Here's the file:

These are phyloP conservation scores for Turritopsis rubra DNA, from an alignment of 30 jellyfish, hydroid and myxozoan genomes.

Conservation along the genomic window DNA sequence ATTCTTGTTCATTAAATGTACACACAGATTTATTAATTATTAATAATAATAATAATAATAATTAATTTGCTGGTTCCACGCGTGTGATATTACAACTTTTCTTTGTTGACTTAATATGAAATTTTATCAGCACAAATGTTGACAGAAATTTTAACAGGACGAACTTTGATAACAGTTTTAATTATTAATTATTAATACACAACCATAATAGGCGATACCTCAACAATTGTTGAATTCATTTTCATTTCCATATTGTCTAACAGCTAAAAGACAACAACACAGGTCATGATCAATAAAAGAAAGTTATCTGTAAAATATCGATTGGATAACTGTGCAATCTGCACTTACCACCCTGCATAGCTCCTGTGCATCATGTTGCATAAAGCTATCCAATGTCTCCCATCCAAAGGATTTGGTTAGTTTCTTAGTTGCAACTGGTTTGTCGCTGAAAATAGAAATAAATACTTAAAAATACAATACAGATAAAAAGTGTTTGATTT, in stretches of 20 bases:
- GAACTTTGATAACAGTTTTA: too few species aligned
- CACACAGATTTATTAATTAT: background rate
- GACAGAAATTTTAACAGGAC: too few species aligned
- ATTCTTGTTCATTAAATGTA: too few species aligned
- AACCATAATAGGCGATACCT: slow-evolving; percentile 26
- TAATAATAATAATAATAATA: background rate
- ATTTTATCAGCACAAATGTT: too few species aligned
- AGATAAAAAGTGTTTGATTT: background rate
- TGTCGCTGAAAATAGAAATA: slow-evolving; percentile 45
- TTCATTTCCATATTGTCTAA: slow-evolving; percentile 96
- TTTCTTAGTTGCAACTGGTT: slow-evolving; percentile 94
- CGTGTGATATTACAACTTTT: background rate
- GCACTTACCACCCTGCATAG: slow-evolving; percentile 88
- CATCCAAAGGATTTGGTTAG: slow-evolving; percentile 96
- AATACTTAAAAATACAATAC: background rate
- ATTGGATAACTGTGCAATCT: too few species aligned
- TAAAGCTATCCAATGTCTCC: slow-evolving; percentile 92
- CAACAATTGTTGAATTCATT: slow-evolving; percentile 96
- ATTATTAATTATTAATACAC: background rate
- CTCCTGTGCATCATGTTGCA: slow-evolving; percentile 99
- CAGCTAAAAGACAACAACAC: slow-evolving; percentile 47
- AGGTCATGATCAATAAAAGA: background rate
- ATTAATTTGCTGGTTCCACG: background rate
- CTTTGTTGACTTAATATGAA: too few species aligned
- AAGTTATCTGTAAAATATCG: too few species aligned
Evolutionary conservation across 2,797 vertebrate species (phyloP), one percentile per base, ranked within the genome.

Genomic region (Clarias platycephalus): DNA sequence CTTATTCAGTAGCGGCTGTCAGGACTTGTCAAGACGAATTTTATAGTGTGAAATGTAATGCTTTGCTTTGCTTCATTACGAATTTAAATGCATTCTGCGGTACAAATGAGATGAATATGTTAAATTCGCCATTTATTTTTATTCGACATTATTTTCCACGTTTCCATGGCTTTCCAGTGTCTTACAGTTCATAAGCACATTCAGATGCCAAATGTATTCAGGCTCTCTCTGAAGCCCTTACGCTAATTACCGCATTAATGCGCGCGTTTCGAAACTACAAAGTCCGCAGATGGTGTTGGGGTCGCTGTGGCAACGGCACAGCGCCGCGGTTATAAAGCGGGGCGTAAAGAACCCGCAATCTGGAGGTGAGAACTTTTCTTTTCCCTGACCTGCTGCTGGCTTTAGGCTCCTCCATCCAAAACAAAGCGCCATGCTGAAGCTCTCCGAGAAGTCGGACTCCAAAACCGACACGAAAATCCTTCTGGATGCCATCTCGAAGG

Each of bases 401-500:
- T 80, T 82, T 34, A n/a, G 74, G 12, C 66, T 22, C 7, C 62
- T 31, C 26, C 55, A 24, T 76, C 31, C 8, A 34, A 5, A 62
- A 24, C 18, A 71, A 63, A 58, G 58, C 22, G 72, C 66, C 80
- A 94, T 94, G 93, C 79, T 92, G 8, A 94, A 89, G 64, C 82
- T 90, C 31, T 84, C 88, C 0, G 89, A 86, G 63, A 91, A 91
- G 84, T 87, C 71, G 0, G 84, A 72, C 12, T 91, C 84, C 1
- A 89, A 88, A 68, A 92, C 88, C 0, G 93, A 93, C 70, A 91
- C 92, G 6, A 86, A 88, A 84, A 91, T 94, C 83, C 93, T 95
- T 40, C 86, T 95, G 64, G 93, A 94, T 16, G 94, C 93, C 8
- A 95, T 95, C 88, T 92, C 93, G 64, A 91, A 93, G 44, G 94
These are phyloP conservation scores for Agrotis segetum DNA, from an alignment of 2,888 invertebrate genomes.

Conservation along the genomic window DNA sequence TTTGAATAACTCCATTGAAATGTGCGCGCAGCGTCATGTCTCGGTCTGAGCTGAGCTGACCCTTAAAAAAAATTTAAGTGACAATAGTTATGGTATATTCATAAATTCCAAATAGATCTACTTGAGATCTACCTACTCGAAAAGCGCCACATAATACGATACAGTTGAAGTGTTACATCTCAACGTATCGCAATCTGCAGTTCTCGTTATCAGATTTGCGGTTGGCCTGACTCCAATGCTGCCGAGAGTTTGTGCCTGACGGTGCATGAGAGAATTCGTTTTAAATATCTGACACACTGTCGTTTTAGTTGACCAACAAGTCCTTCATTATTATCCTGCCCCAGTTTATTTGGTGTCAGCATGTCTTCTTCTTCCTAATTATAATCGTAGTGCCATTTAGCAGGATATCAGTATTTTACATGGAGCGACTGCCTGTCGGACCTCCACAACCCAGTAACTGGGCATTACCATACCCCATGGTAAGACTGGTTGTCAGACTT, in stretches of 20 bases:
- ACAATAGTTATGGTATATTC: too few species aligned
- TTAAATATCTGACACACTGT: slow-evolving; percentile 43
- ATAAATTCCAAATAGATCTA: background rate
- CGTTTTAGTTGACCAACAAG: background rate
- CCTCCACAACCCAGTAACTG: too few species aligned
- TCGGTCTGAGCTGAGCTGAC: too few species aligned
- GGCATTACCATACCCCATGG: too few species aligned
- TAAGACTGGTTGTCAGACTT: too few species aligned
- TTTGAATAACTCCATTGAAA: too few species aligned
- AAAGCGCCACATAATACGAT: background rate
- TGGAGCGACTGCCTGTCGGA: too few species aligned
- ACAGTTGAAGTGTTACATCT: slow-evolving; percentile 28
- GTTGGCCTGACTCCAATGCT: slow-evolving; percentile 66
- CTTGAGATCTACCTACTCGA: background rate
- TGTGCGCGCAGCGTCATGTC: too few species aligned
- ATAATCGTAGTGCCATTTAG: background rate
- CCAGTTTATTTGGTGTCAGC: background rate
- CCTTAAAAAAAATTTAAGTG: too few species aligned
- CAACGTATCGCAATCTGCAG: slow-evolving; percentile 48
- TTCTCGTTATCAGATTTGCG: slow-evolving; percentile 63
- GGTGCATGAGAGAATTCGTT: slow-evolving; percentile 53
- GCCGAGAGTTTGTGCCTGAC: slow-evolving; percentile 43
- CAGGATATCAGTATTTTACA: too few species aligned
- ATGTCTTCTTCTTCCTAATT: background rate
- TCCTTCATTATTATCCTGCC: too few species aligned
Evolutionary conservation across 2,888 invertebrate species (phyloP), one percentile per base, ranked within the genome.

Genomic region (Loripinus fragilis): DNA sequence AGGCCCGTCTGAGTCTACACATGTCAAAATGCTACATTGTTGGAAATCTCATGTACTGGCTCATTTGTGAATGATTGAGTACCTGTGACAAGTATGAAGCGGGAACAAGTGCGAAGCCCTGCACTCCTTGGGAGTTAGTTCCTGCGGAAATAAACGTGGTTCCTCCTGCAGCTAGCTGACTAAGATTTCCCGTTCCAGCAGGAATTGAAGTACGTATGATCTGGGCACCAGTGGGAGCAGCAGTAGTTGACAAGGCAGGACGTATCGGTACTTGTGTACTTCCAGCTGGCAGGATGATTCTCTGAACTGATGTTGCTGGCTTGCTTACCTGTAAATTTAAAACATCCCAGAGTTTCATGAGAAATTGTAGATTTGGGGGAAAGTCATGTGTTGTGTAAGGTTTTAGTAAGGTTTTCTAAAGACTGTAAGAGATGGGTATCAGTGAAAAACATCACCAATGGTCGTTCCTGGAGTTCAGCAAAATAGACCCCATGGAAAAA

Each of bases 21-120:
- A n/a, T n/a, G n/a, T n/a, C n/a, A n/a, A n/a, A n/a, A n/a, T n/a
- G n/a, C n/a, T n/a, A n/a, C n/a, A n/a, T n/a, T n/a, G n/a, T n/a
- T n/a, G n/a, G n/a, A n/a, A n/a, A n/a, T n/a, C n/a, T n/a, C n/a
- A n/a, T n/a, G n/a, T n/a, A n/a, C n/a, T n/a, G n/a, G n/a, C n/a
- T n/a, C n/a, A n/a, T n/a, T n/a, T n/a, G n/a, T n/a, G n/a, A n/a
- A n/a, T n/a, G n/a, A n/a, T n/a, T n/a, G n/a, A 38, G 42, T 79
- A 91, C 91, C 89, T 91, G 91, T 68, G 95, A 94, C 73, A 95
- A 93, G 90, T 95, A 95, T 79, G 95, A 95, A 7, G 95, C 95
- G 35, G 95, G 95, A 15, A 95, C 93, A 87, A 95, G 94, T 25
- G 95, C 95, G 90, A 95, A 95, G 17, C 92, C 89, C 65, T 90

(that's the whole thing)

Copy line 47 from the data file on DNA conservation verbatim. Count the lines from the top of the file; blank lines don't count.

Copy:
- CCTCCACAACCCAGTAACTG: too few species aligned